Those from Austrasia stood on the crowd’s edge. Leonard recognized their discontent and knew the reason for their sullen and edgy looks. Their leader, Pepin’s brother Carloman, had abdicated his position as their maior palatii to join a monastery.
Leonard also knew disguised enemies gathered here but felt surprise to find himself present. Until a year ago, he had never traveled. Now, he rode with Radulf every day and saw the world as he never knew it. His brief travels had expanded his concept of living outside the confined home he knew at Albrecht. He had lived with Radulf’s sister with infrequent visits from his father. Now Radulf wanted Leonard to become one of his liegemen. He did whatever his father asked, including learning the warriors’ craft in the harsh training drills his father ordered. His always aching body testified to that.
A subtle noise change in the crowd drew Leonard’s attention back to the courtyard.
“There is your father,” Karl said, pointing.
Karl’s comment drew attention from those standing nearby. Few there knew he was Radulf’s son. Many turned their heads to stare briefly at Leonard. He understood not only most Frankish dialects, but also Latin and Greek, so had heard the subtle slurs toward the ‘Roman,’ against Radulf, despite his Frankish name.
Leo’s gaze found his father on the porch gallery across the courtyard, holding position next to Pepin. His father stood a head taller than Pepin, but somehow appeared finer and more powerful than the other men standing behind Pepin. His short hair differed from most of the braided and chin length hair of the other men, and his clean-shaven face made him stand out.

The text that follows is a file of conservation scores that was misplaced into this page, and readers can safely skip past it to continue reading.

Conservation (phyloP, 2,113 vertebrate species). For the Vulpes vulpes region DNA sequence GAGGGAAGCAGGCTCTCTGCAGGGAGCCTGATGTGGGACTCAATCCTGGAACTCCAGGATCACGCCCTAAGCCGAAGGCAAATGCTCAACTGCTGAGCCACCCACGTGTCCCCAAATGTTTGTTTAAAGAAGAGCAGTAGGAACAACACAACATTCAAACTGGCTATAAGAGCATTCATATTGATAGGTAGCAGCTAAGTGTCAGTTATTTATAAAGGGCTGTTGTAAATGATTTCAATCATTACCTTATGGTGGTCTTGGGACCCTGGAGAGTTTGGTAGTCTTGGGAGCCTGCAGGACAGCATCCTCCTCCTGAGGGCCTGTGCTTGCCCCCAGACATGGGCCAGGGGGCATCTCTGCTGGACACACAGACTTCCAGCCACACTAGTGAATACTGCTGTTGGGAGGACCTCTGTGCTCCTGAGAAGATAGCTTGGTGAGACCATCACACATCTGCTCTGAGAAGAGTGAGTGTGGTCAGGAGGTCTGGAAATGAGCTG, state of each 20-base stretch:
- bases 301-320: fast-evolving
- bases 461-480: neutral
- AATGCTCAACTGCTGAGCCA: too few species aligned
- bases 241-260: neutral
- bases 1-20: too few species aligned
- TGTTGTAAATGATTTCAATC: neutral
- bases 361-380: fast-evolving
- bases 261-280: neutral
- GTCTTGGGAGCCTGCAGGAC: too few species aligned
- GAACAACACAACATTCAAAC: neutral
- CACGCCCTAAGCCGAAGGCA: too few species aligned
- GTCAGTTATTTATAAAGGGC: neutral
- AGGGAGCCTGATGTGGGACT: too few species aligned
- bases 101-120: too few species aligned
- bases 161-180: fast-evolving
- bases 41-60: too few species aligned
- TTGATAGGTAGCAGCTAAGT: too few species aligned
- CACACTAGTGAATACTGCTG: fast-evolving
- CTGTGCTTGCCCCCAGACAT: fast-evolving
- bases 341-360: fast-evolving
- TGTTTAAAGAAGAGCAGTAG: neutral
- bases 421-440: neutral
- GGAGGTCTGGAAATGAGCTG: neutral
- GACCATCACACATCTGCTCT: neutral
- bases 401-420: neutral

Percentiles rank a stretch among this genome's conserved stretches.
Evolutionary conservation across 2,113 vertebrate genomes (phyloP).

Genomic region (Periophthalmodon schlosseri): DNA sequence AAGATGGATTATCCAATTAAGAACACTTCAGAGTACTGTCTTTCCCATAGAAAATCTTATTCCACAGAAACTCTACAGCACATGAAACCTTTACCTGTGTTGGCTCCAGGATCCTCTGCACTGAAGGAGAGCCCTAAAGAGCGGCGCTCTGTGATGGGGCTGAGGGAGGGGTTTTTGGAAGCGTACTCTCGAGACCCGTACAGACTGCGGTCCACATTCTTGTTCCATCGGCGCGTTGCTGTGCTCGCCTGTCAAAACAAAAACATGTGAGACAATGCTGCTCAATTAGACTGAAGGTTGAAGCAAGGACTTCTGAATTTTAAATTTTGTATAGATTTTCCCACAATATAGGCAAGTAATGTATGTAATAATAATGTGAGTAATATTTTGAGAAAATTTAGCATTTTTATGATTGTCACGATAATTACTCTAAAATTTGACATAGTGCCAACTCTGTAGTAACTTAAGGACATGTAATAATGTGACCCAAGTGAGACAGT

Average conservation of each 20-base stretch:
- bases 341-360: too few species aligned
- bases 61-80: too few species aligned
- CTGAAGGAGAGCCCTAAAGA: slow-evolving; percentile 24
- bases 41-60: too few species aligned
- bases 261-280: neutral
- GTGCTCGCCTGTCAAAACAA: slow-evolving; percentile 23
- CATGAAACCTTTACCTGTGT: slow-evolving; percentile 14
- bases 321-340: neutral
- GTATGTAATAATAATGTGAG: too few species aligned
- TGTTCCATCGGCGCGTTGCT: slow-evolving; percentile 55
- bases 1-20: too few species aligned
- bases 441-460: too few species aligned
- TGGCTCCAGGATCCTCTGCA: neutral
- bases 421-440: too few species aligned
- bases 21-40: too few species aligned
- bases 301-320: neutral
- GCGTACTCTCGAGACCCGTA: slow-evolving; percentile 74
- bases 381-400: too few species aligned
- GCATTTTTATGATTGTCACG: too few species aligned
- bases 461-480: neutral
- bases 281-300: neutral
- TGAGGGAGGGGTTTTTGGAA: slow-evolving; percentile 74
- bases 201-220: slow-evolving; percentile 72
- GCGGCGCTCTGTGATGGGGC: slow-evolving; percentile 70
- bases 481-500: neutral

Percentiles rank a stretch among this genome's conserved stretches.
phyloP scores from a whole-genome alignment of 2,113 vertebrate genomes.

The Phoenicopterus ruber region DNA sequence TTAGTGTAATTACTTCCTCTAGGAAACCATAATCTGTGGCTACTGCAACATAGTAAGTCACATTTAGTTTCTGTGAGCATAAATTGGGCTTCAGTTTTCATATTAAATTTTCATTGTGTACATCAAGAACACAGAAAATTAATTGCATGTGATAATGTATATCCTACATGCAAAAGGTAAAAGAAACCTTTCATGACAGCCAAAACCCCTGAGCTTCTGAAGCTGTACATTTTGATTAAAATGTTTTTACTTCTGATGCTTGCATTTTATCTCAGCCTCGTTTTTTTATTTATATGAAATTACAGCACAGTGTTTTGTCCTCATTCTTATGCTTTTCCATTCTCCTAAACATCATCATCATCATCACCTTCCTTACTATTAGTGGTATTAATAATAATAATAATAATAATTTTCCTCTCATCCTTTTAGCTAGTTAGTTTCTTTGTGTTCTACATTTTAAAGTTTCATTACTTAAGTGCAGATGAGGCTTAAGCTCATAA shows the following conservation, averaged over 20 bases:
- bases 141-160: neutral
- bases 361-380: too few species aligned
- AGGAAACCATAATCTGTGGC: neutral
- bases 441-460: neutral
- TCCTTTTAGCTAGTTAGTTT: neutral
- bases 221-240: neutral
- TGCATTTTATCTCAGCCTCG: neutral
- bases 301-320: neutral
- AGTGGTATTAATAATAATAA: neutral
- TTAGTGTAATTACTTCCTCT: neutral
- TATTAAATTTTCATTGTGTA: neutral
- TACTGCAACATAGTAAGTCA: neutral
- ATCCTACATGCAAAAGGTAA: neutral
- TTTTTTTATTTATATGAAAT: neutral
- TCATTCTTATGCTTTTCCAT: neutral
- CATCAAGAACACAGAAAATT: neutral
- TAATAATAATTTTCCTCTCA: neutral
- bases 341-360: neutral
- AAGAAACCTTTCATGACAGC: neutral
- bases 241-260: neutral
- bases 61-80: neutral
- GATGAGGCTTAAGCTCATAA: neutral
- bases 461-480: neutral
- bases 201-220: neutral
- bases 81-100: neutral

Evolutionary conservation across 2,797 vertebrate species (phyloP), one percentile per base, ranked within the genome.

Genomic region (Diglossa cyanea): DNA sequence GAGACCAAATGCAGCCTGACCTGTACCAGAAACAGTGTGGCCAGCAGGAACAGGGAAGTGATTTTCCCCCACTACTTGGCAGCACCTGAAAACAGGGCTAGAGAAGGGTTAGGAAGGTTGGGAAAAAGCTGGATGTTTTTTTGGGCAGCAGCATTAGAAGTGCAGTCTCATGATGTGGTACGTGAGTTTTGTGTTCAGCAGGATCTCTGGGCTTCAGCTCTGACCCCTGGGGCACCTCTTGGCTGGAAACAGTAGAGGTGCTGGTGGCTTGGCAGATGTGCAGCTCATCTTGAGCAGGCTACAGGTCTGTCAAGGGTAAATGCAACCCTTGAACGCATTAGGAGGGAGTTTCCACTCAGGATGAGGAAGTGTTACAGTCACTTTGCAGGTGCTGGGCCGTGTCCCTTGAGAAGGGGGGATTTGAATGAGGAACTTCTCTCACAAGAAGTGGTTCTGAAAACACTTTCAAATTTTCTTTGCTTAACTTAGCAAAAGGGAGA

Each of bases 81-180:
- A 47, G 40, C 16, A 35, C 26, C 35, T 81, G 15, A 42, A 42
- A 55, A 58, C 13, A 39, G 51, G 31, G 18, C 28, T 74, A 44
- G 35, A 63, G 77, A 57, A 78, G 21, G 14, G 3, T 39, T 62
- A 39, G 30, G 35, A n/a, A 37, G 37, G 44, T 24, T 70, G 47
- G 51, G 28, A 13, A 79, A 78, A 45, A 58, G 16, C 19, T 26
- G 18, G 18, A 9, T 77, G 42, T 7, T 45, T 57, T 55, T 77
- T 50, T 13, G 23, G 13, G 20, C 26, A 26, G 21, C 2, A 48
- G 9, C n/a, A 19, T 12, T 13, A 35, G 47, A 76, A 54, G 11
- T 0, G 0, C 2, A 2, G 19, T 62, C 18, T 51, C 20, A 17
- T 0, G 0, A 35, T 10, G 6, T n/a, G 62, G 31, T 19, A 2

The first time Leonard had heard the slur “Roman” against Radulf, his father had looked at him and smiled. “We have the blood of old Rome, not of Eastern Rome.”
“Is that why you shave?”
Radulf had shrugged. “Long hair and a full beard feel uncomfortable to me and itch.”
His claim might be true, but Leonard thought his father blatantly proclaimed his Roman heritage to those who vilified his claim to power. This did not stop the haters of the Eastern Roman Empire and its emperor. To them, Roman was Roman. Most of Roman ancestry in Francia tended the land rather than ruled over it.
Some few in today’s crowd, like his father, wore costly silk garments beneath their leather and fur. Radulf always told him, “Do not flaunt either ancestry or wealth, but do not hide your past or your possessions for fear of offending anyone. If they think we are Roman, well, such is the truth. Many Franks bear Roman blood. Most just do not acknowledge it.”
Movement caught Leonard’s attention. He watched Childerick, the last Merovingian King, led to stand at Pepin's side. He also noticed his charges drew the stares of nearby men.
Karl and Nithgard exchanged casual insults while the younger boy hopped and twirled in circles. The portico’s wooden planks reverberated with the sound. Leonard returned to watchdog duty. He grabbed Nithgard to still him. “Quiet! Both of you.” Karl gave him a hurt look. Looking into the boy’s face he said, “The change begins,” and glanced at Childerick.